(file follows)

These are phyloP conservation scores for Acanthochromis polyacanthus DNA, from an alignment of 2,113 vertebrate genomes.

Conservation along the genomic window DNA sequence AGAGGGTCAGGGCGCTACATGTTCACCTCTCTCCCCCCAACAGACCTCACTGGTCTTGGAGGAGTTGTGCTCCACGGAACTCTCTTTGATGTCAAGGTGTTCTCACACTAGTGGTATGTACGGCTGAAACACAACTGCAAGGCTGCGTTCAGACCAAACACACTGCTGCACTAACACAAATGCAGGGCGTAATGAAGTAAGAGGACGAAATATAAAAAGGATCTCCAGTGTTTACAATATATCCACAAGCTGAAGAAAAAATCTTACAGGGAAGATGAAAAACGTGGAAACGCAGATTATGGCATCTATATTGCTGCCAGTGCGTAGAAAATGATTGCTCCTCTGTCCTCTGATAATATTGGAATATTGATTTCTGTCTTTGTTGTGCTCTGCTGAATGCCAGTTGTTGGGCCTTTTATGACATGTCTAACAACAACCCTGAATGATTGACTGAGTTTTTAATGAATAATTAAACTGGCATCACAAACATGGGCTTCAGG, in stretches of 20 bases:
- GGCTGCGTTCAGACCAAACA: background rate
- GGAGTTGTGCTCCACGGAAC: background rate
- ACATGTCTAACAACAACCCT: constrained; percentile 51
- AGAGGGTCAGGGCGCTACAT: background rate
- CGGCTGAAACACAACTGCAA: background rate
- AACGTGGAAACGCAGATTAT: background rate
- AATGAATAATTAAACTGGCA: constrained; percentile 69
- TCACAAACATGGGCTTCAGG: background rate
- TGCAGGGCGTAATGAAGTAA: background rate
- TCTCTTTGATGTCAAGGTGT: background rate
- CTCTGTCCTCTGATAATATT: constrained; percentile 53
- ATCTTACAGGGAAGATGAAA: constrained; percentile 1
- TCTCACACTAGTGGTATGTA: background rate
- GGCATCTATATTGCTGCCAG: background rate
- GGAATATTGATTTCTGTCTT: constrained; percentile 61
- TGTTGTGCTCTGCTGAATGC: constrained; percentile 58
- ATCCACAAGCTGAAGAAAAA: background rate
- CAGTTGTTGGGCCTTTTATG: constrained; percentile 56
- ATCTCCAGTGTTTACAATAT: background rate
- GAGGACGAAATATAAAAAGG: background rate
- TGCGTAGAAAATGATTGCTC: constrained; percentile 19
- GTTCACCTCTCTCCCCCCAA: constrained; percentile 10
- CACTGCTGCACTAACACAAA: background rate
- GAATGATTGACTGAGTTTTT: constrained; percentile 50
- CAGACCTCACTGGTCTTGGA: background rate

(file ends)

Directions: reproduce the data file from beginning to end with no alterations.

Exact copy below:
These are phyloP conservation scores for Acanthochromis polyacanthus DNA, from an alignment of 2,113 vertebrate genomes.

Conservation along the genomic window DNA sequence AGAGGGTCAGGGCGCTACATGTTCACCTCTCTCCCCCCAACAGACCTCACTGGTCTTGGAGGAGTTGTGCTCCACGGAACTCTCTTTGATGTCAAGGTGTTCTCACACTAGTGGTATGTACGGCTGAAACACAACTGCAAGGCTGCGTTCAGACCAAACACACTGCTGCACTAACACAAATGCAGGGCGTAATGAAGTAAGAGGACGAAATATAAAAAGGATCTCCAGTGTTTACAATATATCCACAAGCTGAAGAAAAAATCTTACAGGGAAGATGAAAAACGTGGAAACGCAGATTATGGCATCTATATTGCTGCCAGTGCGTAGAAAATGATTGCTCCTCTGTCCTCTGATAATATTGGAATATTGATTTCTGTCTTTGTTGTGCTCTGCTGAATGCCAGTTGTTGGGCCTTTTATGACATGTCTAACAACAACCCTGAATGATTGACTGAGTTTTTAATGAATAATTAAACTGGCATCACAAACATGGGCTTCAGG, in stretches of 20 bases:
- GGCTGCGTTCAGACCAAACA: background rate
- GGAGTTGTGCTCCACGGAAC: background rate
- ACATGTCTAACAACAACCCT: constrained; percentile 51
- AGAGGGTCAGGGCGCTACAT: background rate
- CGGCTGAAACACAACTGCAA: background rate
- AACGTGGAAACGCAGATTAT: background rate
- AATGAATAATTAAACTGGCA: constrained; percentile 69
- TCACAAACATGGGCTTCAGG: background rate
- TGCAGGGCGTAATGAAGTAA: background rate
- TCTCTTTGATGTCAAGGTGT: background rate
- CTCTGTCCTCTGATAATATT: constrained; percentile 53
- ATCTTACAGGGAAGATGAAA: constrained; percentile 1
- TCTCACACTAGTGGTATGTA: background rate
- GGCATCTATATTGCTGCCAG: background rate
- GGAATATTGATTTCTGTCTT: constrained; percentile 61
- TGTTGTGCTCTGCTGAATGC: constrained; percentile 58
- ATCCACAAGCTGAAGAAAAA: background rate
- CAGTTGTTGGGCCTTTTATG: constrained; percentile 56
- ATCTCCAGTGTTTACAATAT: background rate
- GAGGACGAAATATAAAAAGG: background rate
- TGCGTAGAAAATGATTGCTC: constrained; percentile 19
- GTTCACCTCTCTCCCCCCAA: constrained; percentile 10
- CACTGCTGCACTAACACAAA: background rate
- GAATGATTGACTGAGTTTTT: constrained; percentile 50
- CAGACCTCACTGGTCTTGGA: background rate